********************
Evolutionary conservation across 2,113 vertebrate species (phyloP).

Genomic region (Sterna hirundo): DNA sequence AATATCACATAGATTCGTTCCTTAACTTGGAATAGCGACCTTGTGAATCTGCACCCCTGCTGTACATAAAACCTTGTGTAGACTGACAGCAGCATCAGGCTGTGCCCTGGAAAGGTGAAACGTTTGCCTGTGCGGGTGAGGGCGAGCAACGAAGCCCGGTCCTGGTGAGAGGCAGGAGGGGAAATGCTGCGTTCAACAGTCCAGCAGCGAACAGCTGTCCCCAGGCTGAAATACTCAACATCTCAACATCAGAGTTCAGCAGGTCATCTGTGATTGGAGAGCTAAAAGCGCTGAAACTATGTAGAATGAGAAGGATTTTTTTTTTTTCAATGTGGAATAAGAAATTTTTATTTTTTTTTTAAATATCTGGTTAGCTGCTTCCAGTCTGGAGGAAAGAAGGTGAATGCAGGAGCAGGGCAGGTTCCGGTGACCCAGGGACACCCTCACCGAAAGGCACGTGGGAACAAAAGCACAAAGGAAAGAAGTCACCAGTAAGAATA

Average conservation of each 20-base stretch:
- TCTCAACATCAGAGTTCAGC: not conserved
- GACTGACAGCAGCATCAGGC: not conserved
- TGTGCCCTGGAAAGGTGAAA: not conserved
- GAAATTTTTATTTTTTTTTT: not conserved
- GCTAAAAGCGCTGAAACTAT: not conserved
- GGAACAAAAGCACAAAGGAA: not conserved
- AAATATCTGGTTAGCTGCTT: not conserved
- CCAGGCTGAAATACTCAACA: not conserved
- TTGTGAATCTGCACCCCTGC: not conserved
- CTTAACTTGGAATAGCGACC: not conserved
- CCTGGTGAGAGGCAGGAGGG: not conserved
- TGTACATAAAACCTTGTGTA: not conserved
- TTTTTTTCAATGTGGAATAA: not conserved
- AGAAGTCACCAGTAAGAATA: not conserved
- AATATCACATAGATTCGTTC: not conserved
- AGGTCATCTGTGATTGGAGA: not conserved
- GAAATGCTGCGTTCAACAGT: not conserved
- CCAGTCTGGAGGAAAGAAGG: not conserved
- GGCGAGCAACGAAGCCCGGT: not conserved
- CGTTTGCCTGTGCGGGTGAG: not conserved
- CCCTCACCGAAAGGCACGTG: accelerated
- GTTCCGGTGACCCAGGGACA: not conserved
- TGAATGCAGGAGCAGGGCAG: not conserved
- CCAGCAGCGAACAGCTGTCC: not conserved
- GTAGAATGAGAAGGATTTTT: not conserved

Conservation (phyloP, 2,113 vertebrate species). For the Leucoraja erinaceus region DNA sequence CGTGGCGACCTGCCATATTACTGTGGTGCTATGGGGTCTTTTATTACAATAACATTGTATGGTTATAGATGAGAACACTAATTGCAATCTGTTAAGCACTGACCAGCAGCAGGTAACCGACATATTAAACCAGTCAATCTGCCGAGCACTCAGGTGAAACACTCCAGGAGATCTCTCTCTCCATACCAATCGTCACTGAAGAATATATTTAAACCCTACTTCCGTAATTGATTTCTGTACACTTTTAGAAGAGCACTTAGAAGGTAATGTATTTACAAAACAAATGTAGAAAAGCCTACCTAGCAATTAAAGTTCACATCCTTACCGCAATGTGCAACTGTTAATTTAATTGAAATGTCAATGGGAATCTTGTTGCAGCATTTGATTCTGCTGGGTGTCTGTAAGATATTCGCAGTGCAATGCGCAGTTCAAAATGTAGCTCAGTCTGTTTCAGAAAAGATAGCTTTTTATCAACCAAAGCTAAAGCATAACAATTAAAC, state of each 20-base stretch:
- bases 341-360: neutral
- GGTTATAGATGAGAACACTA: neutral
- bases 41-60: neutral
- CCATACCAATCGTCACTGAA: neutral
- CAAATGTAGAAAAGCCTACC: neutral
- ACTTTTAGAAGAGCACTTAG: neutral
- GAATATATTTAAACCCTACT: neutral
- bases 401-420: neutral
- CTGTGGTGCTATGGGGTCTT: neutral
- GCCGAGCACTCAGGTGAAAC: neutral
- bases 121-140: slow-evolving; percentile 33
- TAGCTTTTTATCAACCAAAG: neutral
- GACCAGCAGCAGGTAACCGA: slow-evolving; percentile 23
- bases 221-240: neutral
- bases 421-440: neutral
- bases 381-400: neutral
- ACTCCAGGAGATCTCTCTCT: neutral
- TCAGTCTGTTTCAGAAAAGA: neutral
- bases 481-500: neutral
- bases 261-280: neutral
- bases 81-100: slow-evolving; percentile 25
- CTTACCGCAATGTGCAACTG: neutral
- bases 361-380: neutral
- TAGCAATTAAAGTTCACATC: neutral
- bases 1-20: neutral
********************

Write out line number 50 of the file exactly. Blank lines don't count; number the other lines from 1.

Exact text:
- bases 81-100: slow-evolving; percentile 25